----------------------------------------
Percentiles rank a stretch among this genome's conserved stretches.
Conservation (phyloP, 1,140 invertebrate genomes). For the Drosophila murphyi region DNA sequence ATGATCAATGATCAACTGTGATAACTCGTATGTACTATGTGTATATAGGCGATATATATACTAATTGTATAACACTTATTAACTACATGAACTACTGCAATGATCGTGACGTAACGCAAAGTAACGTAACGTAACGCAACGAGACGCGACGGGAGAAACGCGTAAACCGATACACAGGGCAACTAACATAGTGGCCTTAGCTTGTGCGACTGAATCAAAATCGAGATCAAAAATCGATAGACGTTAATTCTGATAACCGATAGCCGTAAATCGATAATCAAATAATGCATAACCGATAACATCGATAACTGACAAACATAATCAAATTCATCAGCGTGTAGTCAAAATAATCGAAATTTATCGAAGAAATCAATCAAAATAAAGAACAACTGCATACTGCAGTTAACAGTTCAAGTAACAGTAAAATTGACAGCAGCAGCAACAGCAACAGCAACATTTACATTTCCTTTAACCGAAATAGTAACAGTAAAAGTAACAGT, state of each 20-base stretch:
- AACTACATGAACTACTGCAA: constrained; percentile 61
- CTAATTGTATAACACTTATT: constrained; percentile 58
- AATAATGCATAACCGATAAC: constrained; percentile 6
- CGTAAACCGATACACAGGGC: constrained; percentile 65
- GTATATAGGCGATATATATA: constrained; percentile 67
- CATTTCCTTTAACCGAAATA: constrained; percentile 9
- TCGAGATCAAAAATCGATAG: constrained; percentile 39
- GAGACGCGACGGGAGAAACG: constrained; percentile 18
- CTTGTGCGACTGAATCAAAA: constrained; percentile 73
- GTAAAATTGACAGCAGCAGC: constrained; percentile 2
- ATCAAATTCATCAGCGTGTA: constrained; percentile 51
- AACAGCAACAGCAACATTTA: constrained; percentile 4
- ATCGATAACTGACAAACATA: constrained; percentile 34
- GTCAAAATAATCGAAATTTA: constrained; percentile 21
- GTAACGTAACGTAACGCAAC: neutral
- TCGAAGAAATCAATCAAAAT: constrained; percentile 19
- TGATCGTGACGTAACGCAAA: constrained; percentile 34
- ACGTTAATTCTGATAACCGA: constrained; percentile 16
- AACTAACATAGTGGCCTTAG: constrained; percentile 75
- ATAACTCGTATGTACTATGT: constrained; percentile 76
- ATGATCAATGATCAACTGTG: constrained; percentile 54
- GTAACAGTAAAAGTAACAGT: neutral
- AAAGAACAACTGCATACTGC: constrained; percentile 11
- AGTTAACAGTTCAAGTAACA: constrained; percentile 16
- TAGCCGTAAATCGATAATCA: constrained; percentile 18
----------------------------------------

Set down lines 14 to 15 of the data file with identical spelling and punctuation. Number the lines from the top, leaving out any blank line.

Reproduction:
- AACAGCAACAGCAACATTTA: constrained; percentile 4
- ATCGATAACTGACAAACATA: constrained; percentile 34